I didn’t need Marie Kondo to tell me to get rid of half my stuff.
My mom is a master purger and she taught me well. Space, light, absence of clutter — these things are their own reward and it is worth sacrificing your stuff to obtain them. I routinely cull through my belongings to eliminate things that are unwanted, unused, or out of place. Living in a small apartment in a big city has taught us that minimalism has to be a lifestyle to avoid feeling suffocated by our stuff. We aren’t as sparse as some are, but we do resist having things around that aren’t useful or loved.
This means that there isn’t a lot of space in our lives for sentimental stuff. I don’t keep t-shirts because they are from some college event that I loved, and I read and love letters — and then have to throw them away. Cards are enjoyed and then tossed, momentos are studied and then abandoned. Memories are what matter, I preach. Things are just things, I practice. My phone and computer are filled with photos of the moments I want to hold onto, but I keep physical traces of these moments as trim as possible. And as a result, I feel at peace in my home, uncluttered physically and mentally.
My dad is a professor of Old Testament and has been working on establishing a center for archeological studies at the seminary where he teaches. He frequently participates in digs in the Holy Land and he can regale you with stories of pottery fragments, vases, and other old things that take on a whole new meaning when they are slowly removed from layers of sacred dirt. Artifacts, traces of another world, pieces of time that pass from one era to the next — that is what he loves. These remnants hold stories within themselves.
We don’t have much from my dad’s childhood, no saved old clothes or childhood toys. When his mother died while I was in college, a family friend helped my mom go through some things from my grandmother’s home and she found a tiny baby bracelet. She kept it and gave it to me at my baby shower in Kentucky, a tiny beaded bracelet with his name on it, mounted in a little box. I have that box sitting on a shelf in Henry’s room, the only artifact we have from my dad’s early years. On one hand, it doesn’t matter. It isn’t valuable, not having it doesn’t change the fact that he was born, and it is just another thing to sit around. But it is just a little artifact of his childhood, and it stops me every time I walk past.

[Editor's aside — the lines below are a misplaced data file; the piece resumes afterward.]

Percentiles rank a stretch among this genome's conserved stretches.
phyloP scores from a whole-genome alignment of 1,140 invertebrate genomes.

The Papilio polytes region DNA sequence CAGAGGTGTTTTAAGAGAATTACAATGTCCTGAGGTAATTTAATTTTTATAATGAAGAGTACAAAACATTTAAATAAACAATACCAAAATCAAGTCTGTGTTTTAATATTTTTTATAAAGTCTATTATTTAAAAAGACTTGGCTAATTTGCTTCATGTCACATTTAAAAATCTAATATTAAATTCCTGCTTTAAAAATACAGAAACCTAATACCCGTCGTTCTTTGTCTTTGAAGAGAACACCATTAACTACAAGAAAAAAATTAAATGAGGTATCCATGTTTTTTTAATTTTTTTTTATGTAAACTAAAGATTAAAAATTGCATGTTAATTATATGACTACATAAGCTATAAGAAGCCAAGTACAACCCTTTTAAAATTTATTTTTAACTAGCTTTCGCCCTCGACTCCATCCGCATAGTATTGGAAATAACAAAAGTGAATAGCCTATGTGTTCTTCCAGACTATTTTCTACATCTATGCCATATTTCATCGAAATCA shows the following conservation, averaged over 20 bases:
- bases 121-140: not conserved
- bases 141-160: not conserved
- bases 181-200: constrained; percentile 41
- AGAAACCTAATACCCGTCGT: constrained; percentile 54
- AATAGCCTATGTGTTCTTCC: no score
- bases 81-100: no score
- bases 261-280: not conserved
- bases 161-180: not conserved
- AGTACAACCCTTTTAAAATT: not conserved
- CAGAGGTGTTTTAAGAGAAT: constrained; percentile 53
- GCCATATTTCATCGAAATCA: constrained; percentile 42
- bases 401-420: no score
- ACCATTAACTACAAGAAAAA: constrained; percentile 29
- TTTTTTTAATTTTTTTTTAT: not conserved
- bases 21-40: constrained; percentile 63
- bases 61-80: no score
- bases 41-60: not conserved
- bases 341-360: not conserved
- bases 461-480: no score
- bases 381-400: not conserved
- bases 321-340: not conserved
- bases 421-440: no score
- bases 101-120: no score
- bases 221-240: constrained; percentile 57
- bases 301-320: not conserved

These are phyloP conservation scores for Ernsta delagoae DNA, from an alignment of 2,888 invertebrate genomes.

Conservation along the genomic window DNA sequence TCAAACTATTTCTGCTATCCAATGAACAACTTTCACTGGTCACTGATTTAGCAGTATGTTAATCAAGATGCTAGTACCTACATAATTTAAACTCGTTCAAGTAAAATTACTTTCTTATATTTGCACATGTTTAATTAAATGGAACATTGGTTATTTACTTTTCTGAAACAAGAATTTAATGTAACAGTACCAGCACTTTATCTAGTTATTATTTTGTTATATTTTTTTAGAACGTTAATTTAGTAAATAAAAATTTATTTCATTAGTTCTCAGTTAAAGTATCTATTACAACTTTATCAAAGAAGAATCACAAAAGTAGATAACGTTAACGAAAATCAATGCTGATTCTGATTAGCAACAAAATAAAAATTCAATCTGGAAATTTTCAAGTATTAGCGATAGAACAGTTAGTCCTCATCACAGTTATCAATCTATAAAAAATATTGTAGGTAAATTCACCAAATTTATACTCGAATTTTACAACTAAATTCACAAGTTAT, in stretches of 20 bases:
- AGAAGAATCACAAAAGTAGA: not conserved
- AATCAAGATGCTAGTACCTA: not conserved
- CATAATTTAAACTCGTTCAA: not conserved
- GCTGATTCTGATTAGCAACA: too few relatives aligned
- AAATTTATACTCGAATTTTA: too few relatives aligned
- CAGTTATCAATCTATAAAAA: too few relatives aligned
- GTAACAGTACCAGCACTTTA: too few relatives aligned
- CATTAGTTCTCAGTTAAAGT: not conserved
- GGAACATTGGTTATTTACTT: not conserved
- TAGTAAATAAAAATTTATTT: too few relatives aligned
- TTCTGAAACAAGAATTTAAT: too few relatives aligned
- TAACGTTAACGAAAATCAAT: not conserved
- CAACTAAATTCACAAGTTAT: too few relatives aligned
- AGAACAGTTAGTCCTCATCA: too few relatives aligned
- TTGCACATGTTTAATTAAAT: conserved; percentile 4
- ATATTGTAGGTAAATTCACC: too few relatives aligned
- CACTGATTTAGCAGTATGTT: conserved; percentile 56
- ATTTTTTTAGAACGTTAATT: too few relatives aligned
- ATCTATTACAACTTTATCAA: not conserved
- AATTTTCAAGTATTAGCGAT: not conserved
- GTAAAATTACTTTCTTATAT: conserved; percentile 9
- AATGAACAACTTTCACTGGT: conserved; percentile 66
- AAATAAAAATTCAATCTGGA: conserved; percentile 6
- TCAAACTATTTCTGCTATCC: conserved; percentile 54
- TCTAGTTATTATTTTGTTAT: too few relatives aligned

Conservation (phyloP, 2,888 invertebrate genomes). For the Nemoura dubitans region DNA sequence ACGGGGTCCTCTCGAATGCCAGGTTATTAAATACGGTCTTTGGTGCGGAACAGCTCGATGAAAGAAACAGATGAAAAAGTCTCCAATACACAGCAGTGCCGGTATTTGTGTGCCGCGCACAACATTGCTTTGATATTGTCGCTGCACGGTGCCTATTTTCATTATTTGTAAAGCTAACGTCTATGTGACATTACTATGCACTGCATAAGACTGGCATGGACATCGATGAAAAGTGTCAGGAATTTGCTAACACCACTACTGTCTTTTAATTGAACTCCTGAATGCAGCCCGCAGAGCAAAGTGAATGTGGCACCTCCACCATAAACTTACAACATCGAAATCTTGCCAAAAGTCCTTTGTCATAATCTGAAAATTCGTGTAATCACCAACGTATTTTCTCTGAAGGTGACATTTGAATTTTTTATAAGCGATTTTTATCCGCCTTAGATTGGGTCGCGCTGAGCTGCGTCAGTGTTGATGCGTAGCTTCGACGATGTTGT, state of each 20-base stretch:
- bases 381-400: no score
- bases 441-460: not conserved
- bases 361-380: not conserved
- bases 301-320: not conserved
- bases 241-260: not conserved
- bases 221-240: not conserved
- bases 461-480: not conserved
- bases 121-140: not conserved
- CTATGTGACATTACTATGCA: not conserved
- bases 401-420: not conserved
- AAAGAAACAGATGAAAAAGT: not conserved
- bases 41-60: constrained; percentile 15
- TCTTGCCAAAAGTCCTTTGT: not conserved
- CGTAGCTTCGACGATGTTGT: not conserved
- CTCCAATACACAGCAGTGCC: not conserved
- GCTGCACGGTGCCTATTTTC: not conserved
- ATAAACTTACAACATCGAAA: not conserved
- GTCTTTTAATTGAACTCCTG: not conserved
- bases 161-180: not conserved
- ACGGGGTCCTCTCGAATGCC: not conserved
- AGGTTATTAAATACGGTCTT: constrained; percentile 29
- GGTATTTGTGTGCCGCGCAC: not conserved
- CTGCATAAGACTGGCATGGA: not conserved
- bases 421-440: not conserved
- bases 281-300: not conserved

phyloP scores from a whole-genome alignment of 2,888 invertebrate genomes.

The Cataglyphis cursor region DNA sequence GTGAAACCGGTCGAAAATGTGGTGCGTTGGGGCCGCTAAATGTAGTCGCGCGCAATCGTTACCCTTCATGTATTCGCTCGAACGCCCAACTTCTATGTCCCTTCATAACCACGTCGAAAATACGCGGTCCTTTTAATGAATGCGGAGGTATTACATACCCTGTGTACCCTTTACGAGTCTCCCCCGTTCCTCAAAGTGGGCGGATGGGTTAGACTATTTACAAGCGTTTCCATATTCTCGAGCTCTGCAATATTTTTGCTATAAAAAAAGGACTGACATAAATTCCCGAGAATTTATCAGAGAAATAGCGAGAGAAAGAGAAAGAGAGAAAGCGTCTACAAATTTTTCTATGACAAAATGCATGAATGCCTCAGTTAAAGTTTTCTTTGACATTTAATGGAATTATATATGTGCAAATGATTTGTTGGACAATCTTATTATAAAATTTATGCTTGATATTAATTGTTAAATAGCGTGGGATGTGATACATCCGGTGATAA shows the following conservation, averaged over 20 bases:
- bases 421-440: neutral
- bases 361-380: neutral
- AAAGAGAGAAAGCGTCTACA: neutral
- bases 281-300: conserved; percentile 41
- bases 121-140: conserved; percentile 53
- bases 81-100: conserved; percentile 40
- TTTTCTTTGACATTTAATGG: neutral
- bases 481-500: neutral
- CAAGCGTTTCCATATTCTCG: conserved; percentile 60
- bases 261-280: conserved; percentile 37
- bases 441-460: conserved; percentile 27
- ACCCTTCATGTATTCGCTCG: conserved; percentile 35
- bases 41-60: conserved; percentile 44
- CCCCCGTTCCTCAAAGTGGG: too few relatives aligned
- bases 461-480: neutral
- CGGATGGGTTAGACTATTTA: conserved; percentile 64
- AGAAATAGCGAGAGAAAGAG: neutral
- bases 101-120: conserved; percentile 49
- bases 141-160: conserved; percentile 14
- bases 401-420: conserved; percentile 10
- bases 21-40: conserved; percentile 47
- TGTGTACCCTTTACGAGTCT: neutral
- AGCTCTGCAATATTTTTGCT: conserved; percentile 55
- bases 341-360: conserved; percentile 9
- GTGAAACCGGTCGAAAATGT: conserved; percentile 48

It started towards the end of my pregnancy, this desire to save things. I couldn’t bring myself to toss out the invitations to the showers people threw for our baby, and I started folding blankets and tiny outfits to stock the dresser and they seemed immeasurably precious even before they ever touched our little son. I started imagining the years of school projects and favorite stuffed animals and firsts that I would want to cherish forever.
And now? Now I find myself grasping at all the physical traces of his birth and his life. I have a stack on my desk of his hospital bracelets, the card that was stuck in his rolling bassinet, the little cap and blanket he had when they put him in my arms. Our minimalist life has no place for these things, but my heart has no way to toss them out. I have a post-it note on the counter that just says “memory box for H,” because I am desperate not to let these early weeks disappear. I want to gather up all the physical traces from them, every remnant, and box them up in a desperate attempt to save something from the effects of time.
Because the truth that runs deep in our culture, in direct opposition to rampant materialism, is that things are just things. That they don’t matter, that they are replaceable. We horde digital things, but they usually don’t cross the threshold into physicality. Photos go un-printed, emails replace letters, and we are left with nothing to hold in our hands of the beautiful and real lives that we are living. Things are seen as just things and so we forget that sometimes they are so much more.
We are living in a world without artifacts, without relics, without a value placed on saving tokens of everyday existence and believing that they are powerful. We are both horders and purgers, but very rarely treasurers. I didn’t think about this much until I started watching the days slip by in Henry’s life and I started wondering how I can save them – what I can save of them.
My mom spent the past two weeks with us, and along with taking care of our every need, she brought the notebook that she filled with memories from my first year of life. She and I laughed over those entries, and cried over them too. She was able to share a part of myself with me that she knows better than I ever could.
Because that’s what everyday objects, everyday memories, become if you preserve them: artifacts that can recreate the past. Yes, I want our lives to be free from the clutter of too much stuff. But watching my son change by the day also reminds me that I want a life free from clutter, but commemorated by some special stuff. A life marked by artifacts that hold these days within themselves, that allow me to touch the past once it’s gone.
Because go it will, no matter how tightly I want to hold on.
*These photos also help preserve baby Henry at 6 days old and they are by the ridiculously talented Alumbra Photography, baby whisperer extraordinaire.